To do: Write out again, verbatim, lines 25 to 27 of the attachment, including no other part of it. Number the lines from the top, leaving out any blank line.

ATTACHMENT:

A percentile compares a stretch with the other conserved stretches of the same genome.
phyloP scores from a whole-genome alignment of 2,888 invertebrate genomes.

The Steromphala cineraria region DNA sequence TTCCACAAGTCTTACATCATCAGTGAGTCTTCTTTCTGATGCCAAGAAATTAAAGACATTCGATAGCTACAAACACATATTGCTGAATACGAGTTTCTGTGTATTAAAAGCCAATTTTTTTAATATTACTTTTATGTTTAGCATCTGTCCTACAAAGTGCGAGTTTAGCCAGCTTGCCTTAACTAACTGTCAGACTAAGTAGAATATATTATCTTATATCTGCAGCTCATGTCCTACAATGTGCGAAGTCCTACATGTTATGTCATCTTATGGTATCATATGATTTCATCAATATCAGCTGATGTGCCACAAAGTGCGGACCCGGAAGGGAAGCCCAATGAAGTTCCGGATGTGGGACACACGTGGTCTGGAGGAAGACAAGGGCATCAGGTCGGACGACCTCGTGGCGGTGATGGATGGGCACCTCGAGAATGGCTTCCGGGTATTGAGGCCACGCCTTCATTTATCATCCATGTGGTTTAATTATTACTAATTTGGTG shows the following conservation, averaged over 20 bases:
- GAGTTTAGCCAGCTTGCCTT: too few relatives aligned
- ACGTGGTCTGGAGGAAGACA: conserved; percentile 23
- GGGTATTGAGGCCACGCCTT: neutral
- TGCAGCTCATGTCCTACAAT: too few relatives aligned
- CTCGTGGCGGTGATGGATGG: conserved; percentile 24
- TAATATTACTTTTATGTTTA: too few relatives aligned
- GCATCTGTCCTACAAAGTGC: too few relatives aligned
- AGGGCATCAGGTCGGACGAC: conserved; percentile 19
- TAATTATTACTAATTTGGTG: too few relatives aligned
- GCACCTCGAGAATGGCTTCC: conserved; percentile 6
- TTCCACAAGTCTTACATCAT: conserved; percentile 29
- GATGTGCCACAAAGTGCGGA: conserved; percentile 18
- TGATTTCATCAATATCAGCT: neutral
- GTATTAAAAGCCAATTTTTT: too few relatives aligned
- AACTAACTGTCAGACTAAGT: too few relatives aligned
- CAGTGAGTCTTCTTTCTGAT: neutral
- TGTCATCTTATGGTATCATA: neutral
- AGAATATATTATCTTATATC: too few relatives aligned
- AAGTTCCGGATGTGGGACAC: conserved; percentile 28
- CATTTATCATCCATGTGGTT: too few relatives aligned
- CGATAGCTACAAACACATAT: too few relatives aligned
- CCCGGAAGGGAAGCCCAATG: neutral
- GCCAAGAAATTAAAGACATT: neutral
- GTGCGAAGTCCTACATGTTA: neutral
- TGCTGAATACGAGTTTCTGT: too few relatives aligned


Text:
- CCCGGAAGGGAAGCCCAATG: neutral
- GCCAAGAAATTAAAGACATT: neutral
- GTGCGAAGTCCTACATGTTA: neutral